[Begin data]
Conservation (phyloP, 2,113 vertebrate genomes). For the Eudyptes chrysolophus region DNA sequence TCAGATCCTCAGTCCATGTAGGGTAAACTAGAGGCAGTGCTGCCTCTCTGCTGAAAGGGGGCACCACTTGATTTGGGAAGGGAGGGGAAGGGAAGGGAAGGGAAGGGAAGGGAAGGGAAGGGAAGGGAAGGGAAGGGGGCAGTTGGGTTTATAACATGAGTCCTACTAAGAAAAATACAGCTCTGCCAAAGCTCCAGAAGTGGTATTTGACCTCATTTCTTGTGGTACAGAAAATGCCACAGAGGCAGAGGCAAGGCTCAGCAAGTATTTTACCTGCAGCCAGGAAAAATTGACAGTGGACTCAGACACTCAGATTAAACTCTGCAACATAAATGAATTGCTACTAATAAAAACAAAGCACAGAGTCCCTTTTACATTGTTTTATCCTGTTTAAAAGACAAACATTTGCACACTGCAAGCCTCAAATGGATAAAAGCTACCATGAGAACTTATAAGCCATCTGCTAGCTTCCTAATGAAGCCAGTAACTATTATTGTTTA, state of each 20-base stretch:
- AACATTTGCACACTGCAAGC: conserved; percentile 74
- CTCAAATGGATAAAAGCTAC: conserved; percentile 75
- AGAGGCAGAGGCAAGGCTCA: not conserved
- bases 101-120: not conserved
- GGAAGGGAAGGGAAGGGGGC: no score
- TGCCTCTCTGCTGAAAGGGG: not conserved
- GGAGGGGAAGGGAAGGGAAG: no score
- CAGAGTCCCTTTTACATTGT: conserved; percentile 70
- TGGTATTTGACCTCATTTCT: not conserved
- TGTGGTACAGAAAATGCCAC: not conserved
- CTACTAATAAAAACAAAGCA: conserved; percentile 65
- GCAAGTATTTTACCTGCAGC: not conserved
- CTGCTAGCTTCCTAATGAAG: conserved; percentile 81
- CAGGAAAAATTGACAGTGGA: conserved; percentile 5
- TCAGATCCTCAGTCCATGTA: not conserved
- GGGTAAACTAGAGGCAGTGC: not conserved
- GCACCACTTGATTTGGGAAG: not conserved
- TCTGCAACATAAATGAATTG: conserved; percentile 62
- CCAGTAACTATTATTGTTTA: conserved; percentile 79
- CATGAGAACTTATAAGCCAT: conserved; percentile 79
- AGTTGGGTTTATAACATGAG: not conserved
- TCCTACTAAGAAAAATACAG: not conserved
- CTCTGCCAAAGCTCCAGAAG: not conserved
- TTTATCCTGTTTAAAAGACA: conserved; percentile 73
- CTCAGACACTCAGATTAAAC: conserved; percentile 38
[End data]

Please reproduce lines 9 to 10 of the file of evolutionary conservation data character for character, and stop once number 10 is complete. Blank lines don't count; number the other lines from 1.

- CAGAGTCCCTTTTACATTGT: conserved; percentile 70
- TGGTATTTGACCTCATTTCT: not conserved